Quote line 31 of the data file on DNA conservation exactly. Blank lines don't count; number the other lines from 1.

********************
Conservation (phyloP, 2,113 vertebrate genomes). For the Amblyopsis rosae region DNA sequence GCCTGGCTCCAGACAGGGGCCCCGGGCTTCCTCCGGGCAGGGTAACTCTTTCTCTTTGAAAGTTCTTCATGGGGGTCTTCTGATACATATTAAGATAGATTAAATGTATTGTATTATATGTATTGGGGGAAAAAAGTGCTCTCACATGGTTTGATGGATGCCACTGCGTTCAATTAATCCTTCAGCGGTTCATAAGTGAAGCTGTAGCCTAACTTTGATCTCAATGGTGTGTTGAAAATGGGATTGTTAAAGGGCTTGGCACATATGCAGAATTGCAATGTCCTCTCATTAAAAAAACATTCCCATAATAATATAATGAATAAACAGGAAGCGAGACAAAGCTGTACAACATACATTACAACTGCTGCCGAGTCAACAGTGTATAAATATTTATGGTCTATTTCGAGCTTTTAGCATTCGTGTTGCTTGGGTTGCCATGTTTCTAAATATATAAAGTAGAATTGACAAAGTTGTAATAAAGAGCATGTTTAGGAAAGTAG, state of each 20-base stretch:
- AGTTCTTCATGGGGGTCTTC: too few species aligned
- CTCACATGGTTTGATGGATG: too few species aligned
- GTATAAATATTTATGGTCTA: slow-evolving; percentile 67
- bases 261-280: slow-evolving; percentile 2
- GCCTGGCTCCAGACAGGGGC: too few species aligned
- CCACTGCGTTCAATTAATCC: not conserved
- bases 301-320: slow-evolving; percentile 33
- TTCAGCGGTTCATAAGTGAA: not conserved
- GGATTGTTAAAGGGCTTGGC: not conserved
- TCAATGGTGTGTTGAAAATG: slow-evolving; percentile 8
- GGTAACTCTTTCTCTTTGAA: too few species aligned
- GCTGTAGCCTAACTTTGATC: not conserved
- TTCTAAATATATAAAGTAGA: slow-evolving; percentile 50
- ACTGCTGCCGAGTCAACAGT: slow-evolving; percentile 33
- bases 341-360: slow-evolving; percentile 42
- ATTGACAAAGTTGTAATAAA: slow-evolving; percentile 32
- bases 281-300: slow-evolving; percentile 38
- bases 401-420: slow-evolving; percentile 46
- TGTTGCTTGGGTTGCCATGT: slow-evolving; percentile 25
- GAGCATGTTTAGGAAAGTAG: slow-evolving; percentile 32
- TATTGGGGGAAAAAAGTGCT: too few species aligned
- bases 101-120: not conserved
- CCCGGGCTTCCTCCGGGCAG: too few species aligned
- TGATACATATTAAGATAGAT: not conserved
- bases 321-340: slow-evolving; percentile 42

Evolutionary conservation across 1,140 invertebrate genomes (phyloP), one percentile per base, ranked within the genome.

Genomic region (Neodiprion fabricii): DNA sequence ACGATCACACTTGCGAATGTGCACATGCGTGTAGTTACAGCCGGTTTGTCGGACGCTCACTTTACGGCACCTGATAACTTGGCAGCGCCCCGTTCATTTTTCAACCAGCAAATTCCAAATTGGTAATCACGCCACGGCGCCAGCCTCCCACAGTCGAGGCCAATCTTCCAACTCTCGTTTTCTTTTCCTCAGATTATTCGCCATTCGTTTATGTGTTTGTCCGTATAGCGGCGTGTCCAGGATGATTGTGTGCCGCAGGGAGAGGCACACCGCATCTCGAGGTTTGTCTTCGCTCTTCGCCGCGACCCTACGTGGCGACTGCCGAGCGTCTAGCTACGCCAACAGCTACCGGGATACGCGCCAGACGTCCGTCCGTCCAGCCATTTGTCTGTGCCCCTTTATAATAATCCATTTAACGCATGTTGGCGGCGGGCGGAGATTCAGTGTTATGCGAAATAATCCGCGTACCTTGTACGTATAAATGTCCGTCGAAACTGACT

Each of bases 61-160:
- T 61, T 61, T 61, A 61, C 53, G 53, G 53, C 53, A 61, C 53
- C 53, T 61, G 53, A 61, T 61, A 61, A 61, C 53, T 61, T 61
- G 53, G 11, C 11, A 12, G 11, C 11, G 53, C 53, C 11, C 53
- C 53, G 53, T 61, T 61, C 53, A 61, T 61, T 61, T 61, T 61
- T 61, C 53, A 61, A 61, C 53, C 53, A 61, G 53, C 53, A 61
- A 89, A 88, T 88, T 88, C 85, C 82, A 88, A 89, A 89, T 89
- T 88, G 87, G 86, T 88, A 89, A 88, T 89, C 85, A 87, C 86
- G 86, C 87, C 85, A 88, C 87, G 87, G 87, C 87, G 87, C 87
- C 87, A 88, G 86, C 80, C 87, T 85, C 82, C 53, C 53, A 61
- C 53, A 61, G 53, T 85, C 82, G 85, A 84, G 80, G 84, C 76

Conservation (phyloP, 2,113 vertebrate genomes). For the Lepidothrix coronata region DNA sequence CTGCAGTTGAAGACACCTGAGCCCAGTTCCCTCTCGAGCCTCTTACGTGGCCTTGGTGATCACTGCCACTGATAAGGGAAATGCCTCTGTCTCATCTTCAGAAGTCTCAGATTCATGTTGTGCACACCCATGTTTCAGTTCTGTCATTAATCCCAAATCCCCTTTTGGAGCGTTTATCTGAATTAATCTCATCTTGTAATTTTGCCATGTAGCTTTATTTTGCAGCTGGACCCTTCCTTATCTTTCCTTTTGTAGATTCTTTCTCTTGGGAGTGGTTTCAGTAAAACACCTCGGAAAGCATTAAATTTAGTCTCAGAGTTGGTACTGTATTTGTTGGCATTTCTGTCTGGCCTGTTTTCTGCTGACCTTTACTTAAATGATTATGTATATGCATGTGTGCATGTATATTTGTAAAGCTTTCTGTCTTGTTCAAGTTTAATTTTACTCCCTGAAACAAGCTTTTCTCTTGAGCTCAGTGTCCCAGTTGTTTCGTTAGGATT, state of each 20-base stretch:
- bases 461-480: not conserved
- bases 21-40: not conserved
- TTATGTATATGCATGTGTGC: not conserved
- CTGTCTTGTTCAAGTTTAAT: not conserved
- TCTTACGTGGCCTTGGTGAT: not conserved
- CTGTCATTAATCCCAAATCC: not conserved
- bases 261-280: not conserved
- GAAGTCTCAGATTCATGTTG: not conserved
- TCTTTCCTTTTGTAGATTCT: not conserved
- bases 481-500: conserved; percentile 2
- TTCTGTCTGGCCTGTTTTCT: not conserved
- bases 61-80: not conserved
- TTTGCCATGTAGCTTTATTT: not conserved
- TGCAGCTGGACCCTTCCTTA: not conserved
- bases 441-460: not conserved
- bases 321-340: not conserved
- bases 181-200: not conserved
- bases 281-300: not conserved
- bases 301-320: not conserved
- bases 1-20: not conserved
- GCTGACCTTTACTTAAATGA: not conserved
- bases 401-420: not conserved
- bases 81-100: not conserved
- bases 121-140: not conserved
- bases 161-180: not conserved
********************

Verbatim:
- C 53, T 61, G 53, A 61, T 61, A 61, A 61, C 53, T 61, T 61